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opinion | James Murphy

Is APUSH exam biased?

Last week, after months of right-wing criticism, half a million students took the Advanced Placement United States History, or APUSH, exam, which included an essay asking them to “explain the reasons why a new conservatism rose to prominence in the United States between 1960 and 1989.” It is either an amazing coincidence that this prompt appeared this year, amid the controversy over the APUSH created by the right, or conservatives just got trolled.

After the College Board announced changes to the 2014-15 APUSH, conservatives attacked the new test as anti-American. The Republican National Committee passed a resolution in October condemning the exam. Leading critics of the test, Larry S. Krieger and Jane Robbins, claimed it “inculcates a consistently negative view of American history by highlighting oppressors and exploiters while ignoring the dreamers and innovators who built our country.”


A Colorado school board proposed a review committee to ensure the APUSH course did not “encourage or condone civil disorder, social strife, or disregard of the law,” which, delightfully, resulted in students walking out of school in protest, while the College Board cheered them on. Measures to eliminate, revise, or review the APUSH were proposed in Oklahoma, Texas, and Georgia. In the end, the test proceeded as scheduled in all school districts, complete with this question about the rise of conservatism, which tacitly asked how did we end up here?

The essay required students to consider six excerpts from, in order, Barry Goldwater’s “The Conscience of a Conservative,’’ Milton Friedman’s “Capitalism and Freedom,’’ a letter written by Nelson Rockefeller, a Jerry Falwell speech, the 1980 Republican Party platform, and a speech by Teddi Holt, a member of Georgia Stop ERA. Save the absence of St. Reagan or William F. Buckley, it’s a who’s who of the conservative all-stars of yesteryear.

The subject is perfectly apt for the exam, since conservatism is now a popular, even trendy, topic for academics. Works like Mary Brennan’s “Turning Right in the Sixties’’ and Alan Brinkley’s “The Problem of American Conservatism” inspired a generation of scholars to study previously neglected figures like Leo Strauss and Friedrich Von Hayek and institutions like The National Review and the Rand Corporation. And yet, the timing is fishy. Ted Dickson, co-chair of the APUSH Development Committee, told me the question was set early in 2014 and “had more to do with wanting to . . . reinforce the importance of . . . history after 1960 . . . than with any political statement,” but, intentional or not, the essay question makes a statement.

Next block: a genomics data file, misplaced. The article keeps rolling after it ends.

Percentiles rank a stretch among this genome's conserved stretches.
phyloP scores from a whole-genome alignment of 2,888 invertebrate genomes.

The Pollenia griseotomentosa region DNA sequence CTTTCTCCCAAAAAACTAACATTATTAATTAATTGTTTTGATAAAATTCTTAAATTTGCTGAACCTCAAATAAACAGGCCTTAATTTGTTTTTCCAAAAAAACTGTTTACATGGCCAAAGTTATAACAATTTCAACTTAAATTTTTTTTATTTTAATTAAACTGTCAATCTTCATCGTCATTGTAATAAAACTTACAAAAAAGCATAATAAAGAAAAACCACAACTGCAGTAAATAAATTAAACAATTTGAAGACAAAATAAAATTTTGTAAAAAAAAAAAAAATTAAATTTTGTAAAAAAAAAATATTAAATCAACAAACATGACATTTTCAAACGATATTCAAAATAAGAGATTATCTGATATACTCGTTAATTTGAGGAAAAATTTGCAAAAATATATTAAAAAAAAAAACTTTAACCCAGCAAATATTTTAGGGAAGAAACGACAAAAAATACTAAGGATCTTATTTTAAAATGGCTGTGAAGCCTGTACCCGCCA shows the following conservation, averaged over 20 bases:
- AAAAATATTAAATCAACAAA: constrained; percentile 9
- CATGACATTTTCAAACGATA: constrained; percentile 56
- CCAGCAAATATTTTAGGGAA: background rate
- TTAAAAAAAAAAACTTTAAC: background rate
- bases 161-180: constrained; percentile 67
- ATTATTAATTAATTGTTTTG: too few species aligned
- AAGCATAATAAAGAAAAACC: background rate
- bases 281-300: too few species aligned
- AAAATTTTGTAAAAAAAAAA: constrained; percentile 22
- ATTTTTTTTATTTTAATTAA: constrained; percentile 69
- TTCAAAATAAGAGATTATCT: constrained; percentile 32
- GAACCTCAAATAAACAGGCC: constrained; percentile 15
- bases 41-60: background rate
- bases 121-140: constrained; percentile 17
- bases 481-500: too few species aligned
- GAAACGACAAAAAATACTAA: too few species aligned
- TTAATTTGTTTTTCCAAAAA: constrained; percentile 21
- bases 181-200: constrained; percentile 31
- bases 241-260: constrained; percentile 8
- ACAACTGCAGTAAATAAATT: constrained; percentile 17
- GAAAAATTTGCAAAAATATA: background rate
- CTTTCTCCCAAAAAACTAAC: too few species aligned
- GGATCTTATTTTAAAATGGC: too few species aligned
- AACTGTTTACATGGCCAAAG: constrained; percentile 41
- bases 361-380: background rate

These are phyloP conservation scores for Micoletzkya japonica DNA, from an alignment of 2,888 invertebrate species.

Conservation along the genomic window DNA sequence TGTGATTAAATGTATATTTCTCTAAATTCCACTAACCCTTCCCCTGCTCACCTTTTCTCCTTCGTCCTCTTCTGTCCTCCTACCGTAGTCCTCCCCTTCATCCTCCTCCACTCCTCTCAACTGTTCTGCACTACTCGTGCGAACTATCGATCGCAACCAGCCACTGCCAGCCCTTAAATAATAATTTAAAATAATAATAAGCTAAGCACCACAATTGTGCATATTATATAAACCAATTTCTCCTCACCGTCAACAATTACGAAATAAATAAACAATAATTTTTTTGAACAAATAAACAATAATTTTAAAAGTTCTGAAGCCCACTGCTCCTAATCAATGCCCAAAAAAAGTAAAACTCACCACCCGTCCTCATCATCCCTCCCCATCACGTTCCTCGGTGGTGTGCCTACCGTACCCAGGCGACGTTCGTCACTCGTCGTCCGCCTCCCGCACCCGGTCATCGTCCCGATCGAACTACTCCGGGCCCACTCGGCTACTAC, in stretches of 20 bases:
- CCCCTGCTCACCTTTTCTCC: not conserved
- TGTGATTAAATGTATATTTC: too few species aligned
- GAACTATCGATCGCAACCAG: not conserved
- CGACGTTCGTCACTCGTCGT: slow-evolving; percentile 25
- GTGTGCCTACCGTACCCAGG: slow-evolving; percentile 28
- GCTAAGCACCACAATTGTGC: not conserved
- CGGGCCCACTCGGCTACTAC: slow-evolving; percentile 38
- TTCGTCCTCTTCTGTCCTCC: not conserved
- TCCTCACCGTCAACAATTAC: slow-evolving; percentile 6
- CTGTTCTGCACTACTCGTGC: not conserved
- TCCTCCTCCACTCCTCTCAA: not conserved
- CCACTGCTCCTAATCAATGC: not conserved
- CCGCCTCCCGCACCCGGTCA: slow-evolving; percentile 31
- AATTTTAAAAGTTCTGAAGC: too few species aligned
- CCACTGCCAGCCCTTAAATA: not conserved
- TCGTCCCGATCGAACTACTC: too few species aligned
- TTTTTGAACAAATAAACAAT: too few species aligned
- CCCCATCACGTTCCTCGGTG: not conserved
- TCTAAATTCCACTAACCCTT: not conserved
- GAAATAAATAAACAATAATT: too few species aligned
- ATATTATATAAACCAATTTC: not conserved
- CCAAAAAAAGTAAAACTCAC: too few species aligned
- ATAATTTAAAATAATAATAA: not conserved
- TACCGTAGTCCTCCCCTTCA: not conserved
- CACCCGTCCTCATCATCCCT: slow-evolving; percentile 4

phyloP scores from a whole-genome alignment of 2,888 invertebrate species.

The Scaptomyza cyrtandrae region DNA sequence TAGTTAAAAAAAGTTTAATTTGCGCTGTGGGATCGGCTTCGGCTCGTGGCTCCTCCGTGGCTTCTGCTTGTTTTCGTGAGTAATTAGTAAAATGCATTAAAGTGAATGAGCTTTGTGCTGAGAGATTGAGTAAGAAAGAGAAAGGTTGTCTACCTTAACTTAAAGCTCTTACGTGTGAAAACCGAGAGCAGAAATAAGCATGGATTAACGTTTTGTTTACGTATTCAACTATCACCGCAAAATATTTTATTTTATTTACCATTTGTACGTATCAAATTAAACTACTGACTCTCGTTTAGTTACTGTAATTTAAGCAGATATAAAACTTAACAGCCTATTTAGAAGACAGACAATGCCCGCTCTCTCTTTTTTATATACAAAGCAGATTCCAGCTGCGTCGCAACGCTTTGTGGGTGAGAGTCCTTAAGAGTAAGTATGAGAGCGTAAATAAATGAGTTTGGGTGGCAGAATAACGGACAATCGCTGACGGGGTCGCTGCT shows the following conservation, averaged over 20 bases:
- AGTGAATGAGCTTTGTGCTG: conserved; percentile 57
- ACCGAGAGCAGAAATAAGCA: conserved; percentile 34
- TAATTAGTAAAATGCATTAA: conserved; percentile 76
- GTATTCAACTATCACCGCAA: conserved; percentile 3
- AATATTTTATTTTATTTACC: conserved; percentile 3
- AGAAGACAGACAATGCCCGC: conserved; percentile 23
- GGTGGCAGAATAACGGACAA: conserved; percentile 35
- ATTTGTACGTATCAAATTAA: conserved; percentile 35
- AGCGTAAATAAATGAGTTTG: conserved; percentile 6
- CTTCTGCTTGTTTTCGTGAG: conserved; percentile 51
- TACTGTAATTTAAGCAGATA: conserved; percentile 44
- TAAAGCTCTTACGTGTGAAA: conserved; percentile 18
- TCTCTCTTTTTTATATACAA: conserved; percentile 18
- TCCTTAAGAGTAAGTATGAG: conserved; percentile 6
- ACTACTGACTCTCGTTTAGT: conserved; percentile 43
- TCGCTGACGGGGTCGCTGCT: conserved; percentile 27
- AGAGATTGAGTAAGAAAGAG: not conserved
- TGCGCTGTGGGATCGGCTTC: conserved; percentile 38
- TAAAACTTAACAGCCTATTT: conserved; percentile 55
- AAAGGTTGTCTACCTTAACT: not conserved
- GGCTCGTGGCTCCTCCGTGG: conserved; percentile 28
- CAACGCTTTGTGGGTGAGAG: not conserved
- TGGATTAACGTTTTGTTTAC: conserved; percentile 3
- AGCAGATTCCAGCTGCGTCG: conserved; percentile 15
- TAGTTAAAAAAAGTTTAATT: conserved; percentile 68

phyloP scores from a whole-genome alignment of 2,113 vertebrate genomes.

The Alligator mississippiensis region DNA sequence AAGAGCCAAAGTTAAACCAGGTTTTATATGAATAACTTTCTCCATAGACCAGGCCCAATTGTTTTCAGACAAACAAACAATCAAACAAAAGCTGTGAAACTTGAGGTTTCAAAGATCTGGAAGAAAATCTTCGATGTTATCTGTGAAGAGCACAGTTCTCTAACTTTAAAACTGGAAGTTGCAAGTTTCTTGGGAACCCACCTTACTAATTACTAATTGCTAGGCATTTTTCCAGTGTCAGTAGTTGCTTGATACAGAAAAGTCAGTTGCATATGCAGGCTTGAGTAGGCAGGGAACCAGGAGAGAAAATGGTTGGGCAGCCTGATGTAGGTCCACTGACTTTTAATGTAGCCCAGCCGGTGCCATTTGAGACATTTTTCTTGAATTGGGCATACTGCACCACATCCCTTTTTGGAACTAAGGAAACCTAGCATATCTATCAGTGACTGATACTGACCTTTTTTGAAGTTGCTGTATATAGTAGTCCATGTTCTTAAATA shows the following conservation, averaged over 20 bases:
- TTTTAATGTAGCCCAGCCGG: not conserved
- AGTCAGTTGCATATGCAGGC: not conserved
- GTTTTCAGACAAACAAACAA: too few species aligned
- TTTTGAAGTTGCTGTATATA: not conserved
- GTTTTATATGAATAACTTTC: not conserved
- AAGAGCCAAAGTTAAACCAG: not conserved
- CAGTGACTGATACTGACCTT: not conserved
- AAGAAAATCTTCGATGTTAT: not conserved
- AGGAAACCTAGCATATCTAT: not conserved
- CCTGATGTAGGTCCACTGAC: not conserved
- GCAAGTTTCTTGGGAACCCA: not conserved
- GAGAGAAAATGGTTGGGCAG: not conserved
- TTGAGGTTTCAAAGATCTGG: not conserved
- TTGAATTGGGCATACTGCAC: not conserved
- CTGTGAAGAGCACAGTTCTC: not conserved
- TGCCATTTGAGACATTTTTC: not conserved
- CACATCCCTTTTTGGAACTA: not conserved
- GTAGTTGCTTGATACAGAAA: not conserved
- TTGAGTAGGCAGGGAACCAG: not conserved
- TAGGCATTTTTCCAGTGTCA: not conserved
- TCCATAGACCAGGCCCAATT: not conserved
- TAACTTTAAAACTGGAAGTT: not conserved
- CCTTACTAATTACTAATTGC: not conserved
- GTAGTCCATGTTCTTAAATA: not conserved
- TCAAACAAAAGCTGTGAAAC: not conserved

I imagine that some might see the essay and its cast of conservative heroes as a bone thrown to the exam’s critics, but I suspect that the College Board wouldn’t mind if they choked on that bone. The real question is what 17-year-olds are to make of these documents. How will kids who have come of age in the era of Occupy, marriage equality, and “Black Lives Matter” understand Friedman’s free market evangelism, Falwell’s jeremiads, or the Rockefeller Drug Laws? The question demands precisely what the College Board said it wanted all along: “The goal is to help students acquire a strong command of historical facts and then to be able to understand, formulate, and critique different interpretations of the past and of its meaning for today.”


In other words, conservatives, be careful what you wished for.

James Murphy is a freelance writer who writes about education and test prep.